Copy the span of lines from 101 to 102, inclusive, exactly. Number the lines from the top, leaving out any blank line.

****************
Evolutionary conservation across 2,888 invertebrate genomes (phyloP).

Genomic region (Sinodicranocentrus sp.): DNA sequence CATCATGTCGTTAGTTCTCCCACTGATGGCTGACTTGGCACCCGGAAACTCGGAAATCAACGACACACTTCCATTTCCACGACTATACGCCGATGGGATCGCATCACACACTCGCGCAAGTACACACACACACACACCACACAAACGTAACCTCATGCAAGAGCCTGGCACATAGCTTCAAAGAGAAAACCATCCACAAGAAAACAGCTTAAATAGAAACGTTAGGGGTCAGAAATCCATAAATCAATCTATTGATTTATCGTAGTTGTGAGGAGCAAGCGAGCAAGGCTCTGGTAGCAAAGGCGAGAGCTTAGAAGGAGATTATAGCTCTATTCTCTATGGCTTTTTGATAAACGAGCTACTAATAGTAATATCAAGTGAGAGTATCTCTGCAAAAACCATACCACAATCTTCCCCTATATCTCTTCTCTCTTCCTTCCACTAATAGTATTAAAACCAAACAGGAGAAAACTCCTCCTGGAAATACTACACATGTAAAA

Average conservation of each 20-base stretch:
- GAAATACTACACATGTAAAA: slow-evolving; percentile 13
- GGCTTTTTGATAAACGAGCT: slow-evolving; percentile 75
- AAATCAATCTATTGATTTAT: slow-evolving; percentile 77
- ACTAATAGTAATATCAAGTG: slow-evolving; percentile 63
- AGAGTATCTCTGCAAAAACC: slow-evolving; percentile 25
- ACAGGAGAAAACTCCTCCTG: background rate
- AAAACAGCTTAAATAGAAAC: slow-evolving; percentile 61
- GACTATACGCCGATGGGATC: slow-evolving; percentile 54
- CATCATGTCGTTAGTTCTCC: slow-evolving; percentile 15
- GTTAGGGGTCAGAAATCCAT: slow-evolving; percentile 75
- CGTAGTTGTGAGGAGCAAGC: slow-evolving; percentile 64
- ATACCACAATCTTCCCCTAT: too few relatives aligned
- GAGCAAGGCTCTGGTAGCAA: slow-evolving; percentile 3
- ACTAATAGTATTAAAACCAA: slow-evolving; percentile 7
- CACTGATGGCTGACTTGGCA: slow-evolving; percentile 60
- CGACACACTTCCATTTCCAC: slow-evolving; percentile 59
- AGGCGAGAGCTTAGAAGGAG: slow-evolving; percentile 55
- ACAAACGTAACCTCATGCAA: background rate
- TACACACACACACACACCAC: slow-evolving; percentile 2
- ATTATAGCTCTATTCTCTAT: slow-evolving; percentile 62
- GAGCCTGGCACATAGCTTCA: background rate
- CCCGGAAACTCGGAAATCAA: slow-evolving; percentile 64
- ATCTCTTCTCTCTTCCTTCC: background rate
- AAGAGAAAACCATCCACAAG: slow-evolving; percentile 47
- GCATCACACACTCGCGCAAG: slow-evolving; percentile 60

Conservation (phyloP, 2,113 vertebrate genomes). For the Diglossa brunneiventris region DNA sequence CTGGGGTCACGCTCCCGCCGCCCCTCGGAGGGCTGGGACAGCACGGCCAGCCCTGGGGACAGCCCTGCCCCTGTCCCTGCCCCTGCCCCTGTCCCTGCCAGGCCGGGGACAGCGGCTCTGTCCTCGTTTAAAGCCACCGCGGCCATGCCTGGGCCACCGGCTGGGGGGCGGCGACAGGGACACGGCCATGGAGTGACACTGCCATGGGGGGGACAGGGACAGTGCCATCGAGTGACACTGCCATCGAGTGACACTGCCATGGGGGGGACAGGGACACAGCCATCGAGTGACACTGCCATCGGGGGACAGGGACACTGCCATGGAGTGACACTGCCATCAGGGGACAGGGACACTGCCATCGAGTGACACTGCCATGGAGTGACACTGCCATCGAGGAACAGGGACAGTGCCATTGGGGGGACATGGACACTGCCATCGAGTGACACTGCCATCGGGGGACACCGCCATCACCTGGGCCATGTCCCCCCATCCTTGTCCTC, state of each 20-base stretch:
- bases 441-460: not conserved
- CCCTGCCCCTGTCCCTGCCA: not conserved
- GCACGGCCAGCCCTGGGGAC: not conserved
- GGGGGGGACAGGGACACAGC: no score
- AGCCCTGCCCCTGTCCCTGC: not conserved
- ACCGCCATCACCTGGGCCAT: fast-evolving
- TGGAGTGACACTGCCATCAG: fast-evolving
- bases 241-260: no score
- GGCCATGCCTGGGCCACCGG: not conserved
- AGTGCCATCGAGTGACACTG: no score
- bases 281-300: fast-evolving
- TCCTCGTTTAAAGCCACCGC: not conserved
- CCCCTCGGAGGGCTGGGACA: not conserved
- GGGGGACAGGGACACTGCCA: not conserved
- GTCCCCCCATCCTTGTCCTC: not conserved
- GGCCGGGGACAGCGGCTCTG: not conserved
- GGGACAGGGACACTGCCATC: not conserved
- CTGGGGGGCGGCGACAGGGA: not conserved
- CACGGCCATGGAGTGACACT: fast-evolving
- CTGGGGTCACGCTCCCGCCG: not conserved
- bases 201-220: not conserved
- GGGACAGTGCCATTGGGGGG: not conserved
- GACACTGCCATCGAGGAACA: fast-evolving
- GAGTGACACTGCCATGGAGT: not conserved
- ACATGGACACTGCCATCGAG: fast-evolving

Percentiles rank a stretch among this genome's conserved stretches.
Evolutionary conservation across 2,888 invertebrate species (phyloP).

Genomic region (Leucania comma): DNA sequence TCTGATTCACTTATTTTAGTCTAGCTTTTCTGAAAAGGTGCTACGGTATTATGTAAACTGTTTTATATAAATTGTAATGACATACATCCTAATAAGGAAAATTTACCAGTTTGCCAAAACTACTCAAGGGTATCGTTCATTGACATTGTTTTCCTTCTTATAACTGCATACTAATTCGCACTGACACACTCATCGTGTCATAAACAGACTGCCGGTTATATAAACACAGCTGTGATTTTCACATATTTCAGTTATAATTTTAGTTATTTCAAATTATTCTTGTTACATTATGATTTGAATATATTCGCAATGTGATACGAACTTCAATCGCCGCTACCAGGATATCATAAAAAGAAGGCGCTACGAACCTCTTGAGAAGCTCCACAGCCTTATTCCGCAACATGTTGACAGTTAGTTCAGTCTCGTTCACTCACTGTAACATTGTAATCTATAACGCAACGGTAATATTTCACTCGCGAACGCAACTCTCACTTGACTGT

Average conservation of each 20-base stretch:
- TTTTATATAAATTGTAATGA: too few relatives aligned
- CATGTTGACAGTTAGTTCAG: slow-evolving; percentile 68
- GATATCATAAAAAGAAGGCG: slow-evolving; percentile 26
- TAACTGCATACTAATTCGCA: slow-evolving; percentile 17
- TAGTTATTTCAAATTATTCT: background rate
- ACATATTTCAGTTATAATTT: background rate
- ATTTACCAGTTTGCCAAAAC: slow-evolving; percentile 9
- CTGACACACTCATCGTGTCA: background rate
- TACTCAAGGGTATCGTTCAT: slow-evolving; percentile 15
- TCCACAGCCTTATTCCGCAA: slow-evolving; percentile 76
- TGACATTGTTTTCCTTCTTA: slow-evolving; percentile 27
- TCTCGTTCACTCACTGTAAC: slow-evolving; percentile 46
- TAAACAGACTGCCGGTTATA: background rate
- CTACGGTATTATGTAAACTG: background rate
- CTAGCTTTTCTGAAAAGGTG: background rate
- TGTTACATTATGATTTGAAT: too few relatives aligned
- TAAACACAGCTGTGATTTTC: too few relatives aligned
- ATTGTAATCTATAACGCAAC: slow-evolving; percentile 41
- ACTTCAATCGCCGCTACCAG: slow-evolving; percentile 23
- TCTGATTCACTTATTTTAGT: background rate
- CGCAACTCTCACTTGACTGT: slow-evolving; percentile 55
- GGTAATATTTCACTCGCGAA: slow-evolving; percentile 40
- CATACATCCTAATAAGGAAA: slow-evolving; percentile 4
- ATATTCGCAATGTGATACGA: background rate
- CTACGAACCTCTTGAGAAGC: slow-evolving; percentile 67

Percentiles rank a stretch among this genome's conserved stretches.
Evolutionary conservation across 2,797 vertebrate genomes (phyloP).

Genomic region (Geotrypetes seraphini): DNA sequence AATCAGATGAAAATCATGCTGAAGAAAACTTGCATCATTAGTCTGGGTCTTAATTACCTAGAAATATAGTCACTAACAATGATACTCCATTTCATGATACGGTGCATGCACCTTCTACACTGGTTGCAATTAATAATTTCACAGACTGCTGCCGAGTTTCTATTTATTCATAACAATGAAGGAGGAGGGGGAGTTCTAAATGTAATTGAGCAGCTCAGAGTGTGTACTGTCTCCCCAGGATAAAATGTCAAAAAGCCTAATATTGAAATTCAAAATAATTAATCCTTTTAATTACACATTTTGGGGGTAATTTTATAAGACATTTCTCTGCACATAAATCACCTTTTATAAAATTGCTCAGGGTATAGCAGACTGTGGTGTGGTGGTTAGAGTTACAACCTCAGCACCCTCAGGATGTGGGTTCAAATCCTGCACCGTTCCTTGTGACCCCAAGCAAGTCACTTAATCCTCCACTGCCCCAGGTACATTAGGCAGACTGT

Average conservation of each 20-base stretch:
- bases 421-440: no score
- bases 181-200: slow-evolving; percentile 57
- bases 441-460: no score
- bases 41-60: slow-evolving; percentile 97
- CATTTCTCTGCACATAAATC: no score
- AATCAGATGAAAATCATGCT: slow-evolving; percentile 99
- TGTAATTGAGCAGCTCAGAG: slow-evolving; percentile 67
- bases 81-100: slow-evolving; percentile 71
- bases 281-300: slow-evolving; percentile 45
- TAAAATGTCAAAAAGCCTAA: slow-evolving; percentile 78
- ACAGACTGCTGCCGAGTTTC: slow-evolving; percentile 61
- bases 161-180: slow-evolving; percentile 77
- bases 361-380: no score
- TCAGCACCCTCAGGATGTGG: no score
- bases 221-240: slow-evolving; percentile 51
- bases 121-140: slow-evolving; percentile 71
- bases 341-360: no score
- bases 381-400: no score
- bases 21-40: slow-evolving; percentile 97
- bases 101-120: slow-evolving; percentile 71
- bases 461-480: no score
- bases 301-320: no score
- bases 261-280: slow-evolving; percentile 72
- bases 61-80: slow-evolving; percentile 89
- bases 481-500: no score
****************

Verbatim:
- TCAGCACCCTCAGGATGTGG: no score
- bases 221-240: slow-evolving; percentile 51